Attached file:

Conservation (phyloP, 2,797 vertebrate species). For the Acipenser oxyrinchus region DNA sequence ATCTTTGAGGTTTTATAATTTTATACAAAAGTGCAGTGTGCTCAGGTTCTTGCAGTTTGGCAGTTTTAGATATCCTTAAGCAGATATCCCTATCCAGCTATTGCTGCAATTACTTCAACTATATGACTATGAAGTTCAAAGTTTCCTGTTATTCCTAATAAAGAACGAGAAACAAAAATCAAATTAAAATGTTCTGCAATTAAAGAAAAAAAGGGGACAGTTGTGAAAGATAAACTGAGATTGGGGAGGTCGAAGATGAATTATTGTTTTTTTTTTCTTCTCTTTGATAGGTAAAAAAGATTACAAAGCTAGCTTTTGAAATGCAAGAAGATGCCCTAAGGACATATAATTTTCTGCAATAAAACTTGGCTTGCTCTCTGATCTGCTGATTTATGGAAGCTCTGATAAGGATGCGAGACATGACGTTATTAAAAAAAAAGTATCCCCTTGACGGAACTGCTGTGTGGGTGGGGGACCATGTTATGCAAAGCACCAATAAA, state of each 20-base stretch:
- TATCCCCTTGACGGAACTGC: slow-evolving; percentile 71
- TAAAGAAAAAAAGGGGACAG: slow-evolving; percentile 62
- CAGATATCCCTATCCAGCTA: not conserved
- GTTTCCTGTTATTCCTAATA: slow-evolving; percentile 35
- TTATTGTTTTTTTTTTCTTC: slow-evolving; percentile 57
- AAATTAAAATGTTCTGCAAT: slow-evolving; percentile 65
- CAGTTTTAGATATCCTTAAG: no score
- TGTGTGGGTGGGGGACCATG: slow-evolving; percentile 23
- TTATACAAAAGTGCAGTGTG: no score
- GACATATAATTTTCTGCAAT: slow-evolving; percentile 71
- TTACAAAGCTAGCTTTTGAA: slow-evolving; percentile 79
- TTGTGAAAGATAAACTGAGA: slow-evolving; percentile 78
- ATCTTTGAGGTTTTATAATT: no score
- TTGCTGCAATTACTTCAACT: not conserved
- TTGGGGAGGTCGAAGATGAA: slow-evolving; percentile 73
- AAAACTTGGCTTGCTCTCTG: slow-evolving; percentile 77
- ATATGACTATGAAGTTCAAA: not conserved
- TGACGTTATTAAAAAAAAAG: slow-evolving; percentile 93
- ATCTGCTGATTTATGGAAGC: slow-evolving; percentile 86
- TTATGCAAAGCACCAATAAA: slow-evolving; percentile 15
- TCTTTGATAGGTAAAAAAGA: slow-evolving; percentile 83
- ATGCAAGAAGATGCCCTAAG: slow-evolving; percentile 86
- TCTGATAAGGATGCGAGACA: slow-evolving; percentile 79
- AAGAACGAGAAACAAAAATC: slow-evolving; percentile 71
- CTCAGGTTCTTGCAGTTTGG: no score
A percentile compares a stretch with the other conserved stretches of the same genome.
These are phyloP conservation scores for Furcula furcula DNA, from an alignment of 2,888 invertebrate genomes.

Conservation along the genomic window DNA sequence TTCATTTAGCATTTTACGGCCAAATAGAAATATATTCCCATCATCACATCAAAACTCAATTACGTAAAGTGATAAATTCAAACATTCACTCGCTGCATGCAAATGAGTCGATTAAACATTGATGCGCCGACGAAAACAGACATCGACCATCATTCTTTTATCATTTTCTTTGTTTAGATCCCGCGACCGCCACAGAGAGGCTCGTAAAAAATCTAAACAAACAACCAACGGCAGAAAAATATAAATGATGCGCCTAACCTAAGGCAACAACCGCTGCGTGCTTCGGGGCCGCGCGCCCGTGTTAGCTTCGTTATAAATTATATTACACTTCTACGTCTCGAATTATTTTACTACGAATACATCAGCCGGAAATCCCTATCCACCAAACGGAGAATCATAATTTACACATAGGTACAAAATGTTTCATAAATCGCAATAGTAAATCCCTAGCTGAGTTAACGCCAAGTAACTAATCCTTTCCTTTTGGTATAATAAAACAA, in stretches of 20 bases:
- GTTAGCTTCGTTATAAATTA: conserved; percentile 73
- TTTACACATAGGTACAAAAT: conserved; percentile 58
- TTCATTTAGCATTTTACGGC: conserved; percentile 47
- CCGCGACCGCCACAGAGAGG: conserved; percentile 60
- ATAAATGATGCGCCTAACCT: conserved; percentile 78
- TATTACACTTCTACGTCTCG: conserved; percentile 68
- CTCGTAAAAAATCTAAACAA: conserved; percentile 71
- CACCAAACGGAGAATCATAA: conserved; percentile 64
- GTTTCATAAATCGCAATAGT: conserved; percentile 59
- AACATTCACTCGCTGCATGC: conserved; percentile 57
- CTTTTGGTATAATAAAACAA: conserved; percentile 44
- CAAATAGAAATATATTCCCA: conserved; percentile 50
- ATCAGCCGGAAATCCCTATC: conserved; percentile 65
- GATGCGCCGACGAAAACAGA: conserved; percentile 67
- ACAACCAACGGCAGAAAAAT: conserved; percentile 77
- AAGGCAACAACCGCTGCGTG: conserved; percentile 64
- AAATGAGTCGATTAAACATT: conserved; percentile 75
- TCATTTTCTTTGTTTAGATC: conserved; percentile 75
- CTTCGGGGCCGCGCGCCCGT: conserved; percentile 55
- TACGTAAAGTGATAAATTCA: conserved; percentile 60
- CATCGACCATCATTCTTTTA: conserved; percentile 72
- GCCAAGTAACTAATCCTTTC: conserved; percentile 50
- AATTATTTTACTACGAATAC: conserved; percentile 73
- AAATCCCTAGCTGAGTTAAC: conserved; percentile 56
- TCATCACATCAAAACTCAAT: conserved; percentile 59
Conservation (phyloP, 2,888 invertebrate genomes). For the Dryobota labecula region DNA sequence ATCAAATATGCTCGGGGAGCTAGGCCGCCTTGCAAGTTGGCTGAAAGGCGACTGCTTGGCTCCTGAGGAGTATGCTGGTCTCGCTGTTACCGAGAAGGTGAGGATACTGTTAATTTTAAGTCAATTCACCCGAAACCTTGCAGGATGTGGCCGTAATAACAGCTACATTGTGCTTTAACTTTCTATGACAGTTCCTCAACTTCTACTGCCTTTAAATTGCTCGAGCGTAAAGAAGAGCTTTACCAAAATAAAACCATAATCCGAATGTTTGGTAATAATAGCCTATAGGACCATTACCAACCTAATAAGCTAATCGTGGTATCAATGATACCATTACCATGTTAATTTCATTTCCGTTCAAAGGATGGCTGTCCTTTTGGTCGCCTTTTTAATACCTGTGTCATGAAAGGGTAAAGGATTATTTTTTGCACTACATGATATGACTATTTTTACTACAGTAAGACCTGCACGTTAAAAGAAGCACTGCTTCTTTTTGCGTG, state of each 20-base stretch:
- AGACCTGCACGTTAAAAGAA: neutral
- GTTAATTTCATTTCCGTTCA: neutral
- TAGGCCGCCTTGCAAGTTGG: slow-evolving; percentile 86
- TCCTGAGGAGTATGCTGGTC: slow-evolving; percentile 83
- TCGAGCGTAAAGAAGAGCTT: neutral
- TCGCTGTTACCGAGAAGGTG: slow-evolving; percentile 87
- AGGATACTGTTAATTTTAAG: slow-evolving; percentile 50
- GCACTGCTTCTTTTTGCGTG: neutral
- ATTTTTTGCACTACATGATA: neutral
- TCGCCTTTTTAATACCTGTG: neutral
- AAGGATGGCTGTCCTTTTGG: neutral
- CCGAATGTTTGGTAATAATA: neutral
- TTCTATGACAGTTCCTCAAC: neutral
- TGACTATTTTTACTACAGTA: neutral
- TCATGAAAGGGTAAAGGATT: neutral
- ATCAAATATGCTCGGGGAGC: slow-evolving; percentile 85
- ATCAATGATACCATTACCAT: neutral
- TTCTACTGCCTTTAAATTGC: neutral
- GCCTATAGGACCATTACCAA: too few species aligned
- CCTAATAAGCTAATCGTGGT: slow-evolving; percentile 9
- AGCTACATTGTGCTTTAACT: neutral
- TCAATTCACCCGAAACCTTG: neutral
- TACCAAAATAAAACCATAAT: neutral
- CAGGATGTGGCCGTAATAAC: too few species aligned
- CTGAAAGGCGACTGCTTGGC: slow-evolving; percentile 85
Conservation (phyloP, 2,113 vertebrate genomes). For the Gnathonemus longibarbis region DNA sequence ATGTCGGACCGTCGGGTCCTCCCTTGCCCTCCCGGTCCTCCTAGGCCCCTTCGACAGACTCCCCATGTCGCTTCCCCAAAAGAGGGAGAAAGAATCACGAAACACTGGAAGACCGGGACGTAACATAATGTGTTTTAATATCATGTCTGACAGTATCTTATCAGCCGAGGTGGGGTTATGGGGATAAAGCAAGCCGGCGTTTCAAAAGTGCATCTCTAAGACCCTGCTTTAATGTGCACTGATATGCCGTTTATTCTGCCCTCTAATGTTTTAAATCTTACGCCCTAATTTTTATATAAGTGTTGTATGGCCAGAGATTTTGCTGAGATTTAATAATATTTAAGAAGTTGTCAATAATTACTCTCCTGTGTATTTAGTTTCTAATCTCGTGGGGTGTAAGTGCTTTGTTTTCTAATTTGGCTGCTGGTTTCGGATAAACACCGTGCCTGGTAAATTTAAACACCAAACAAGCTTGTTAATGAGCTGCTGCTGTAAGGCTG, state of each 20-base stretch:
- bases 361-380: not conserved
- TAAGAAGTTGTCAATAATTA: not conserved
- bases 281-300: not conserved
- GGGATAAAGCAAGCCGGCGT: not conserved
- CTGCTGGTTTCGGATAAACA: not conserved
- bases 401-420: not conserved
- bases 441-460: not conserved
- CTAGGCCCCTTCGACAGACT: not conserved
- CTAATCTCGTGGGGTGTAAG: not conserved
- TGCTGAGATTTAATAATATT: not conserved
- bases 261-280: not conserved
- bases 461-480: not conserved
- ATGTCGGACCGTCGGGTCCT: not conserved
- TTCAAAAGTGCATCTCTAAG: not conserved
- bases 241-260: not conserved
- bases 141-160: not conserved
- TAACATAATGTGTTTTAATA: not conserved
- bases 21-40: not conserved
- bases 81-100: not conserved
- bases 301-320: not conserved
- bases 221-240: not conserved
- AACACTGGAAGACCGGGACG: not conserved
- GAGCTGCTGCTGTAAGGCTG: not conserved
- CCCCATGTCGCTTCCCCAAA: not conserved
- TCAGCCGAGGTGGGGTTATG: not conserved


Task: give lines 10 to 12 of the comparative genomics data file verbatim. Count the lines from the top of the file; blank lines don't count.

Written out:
- TTATACAAAAGTGCAGTGTG: no score
- GACATATAATTTTCTGCAAT: slow-evolving; percentile 71
- TTACAAAGCTAGCTTTTGAA: slow-evolving; percentile 79